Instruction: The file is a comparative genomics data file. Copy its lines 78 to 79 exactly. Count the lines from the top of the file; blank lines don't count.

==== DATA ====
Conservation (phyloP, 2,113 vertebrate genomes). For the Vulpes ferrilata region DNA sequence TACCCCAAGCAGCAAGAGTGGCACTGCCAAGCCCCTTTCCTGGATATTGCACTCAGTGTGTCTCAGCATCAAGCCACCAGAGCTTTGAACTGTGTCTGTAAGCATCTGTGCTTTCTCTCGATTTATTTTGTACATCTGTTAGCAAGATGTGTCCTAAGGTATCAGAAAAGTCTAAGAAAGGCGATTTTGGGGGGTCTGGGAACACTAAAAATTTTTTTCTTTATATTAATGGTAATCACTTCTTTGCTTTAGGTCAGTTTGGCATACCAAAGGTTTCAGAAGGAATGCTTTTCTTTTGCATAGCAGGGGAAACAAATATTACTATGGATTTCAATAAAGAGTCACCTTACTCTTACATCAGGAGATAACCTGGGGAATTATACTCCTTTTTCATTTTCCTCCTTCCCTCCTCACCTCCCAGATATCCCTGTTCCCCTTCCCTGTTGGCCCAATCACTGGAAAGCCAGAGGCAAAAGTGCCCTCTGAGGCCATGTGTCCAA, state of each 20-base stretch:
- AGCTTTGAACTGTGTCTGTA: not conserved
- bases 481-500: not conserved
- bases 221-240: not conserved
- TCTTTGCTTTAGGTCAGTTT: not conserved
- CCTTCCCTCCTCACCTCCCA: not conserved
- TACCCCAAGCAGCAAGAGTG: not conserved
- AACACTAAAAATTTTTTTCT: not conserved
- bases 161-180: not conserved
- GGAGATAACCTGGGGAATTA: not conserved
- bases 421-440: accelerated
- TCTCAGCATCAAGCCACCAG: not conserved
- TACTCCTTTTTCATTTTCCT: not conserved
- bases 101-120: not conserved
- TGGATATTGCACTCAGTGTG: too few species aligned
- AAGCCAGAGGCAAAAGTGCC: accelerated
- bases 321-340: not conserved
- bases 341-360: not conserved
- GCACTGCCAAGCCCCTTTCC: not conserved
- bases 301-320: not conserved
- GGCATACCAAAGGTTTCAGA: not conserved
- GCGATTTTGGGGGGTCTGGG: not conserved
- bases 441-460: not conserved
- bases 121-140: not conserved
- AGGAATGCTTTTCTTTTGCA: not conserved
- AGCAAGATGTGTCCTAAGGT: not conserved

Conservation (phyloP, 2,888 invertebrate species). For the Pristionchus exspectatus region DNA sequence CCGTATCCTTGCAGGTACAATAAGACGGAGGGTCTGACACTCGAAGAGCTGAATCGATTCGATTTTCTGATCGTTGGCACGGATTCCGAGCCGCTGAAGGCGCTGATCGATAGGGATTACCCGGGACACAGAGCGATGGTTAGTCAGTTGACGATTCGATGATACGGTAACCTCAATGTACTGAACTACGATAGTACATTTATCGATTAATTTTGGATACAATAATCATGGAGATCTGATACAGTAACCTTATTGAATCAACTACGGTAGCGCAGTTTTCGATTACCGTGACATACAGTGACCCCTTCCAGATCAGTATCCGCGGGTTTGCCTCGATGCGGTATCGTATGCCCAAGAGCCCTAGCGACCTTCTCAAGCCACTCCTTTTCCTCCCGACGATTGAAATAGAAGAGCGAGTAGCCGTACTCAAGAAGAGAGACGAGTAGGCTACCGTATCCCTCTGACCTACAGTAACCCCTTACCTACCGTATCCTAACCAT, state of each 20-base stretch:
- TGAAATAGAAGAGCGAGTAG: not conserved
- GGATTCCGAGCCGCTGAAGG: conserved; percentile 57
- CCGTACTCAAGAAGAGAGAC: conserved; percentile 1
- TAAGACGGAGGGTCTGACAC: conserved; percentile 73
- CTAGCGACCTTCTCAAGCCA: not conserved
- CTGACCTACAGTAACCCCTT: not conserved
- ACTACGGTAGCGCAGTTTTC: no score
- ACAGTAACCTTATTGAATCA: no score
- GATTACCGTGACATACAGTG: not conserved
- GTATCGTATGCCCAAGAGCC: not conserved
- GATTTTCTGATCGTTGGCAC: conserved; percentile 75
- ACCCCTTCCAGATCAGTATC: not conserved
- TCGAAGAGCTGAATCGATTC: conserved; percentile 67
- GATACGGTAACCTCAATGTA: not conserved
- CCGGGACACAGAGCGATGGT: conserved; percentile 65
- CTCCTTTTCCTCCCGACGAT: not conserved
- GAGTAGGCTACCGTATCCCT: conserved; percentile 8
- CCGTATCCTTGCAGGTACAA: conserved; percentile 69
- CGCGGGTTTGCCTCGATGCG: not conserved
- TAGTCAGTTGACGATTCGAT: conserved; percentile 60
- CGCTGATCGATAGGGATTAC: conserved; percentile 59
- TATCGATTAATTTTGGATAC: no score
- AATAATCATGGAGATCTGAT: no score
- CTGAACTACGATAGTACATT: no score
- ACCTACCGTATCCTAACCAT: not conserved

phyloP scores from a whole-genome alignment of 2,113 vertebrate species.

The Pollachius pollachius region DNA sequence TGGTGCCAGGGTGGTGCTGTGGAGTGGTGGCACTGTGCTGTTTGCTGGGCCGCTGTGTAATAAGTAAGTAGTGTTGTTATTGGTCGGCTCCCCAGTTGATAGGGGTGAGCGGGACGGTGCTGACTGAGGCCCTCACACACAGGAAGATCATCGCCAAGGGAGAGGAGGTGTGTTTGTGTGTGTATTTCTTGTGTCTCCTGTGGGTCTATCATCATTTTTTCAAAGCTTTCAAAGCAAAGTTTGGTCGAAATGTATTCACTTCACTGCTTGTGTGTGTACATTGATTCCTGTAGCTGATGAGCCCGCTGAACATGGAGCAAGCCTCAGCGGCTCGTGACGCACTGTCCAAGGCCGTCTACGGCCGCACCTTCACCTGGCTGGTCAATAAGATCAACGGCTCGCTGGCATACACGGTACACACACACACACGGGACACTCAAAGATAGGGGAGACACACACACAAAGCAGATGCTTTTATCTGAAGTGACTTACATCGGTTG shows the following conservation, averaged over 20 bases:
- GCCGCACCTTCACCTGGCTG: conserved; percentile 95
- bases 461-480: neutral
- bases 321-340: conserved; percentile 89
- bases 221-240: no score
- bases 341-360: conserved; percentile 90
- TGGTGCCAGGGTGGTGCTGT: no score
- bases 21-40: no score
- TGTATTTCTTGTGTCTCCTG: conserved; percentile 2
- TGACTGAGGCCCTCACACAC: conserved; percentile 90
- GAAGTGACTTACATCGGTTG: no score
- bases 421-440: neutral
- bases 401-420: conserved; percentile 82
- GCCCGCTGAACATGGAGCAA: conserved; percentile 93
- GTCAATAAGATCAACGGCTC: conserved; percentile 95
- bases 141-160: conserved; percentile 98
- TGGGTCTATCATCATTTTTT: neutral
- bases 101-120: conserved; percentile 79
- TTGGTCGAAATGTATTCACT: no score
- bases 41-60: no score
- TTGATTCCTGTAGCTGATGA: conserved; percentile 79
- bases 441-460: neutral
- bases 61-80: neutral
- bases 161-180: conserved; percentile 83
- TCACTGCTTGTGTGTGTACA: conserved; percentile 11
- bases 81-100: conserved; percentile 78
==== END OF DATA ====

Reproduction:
- TCACTGCTTGTGTGTGTACA: conserved; percentile 11
- bases 81-100: conserved; percentile 78